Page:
Isaac travelled through Germany, experiencing fierce anti-Semitism, and several times became so lonely and disheartened that he nearly committed suicide. Finally he settled in England in 1871. He spoke no English and had few possessions when he arrived. Eventually he befriended a converted Jew who helped Isaac and introduced him to Reverend Stern, who had a profound influence on him. Over time Isaac began to convert to Christianity and his family disowned him. With nothing left Isaac dedicated himself to Christianity, becoming a preacher and a member of Charles Spurgeon’s congregation, preaching to other Jews and converting them, often on their deathbeds.
Isaac’s story is remarkable but I didn’t find it to be quite as uplifting as the rest of my family. I fully admit that may be because I am an atheist and also because I haven’t read his other books yet, but I’d like to think I can look beyond that. Reading it, I just felt very sorry for Isaac. He wrote it in later life and much of what he remembered was filtered by his beliefs, so his perspective on Judaism and what he felt as a Jew feels somewhat tainted. In his memoir Isaac often writes of his darkest moments hopefully as they prepared him for his conversion, but at the time that couldn’t possibly have been what he felt as he was terribly conflicted. I didn’t feel like I got a genuine picture of what that time was really like for him or what he was feeling.
To be honest reading it, Isaac seemed like a scared young man, a boy terrified of death and of failing his father. He was also severely depressed, anti-social and suicidal (most likely due to bipolar) and losing his family broke his heart. That he found peace and later reconciled with some of his family and did so much good is wonderful, but in the end I found much of his story to be very sad.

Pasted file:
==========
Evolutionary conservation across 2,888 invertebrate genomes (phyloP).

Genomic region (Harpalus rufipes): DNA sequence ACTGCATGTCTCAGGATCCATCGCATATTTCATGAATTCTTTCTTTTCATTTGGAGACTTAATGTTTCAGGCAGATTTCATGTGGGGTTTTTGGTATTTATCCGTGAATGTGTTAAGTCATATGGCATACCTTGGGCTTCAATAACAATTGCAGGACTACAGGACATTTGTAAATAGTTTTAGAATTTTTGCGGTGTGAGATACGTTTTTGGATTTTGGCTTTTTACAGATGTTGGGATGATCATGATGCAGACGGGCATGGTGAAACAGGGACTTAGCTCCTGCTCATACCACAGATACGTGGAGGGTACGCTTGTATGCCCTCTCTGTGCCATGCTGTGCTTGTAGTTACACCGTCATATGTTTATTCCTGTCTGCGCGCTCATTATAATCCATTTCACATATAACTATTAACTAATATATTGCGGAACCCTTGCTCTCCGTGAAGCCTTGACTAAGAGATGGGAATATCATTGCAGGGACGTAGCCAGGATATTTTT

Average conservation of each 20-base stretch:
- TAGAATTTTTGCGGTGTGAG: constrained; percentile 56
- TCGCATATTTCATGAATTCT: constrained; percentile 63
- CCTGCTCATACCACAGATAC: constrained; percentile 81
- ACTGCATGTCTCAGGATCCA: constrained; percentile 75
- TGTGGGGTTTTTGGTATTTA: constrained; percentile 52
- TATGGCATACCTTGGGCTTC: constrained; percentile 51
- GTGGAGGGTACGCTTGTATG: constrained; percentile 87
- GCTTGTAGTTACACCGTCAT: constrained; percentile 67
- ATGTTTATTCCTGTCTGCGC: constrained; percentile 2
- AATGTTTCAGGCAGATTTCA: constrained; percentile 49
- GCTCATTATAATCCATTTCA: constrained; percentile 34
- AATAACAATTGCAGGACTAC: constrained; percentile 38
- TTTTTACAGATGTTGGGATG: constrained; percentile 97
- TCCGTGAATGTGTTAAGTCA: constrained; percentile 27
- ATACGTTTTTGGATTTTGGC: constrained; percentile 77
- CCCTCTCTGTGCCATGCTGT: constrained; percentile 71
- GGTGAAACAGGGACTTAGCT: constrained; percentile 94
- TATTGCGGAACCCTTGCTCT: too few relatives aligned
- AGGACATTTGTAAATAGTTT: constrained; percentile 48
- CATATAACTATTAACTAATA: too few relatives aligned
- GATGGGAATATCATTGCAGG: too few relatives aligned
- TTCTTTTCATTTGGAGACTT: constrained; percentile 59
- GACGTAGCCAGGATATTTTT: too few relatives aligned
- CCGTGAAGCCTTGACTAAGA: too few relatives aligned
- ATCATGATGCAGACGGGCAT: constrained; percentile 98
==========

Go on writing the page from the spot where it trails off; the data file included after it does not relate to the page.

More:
But I am glad I read it. It is a remarkable story and Isaac’s leaving Russia for England is one of the major events in my family’s history. If he hadn’t left Russia, I wouldn’t be alive today. Who knows what might have happened to the family line if he had stayed? They might well have perished in the Pale of Settlement – or worse, in Auschwitz or some other terrible place. Perhaps descendents of his extended family did die there; I don’t know. That’s one reason I’d like to know more about our family tree and read Isaac’s other books, to find out more about what happened to them.
I think if I had the chance I would have liked to have met Isaac. He was an interesting man and I’m sure hearing him tell his story would have made it even more compelling. As his great great grandson, there’s a lot I’d like to ask him.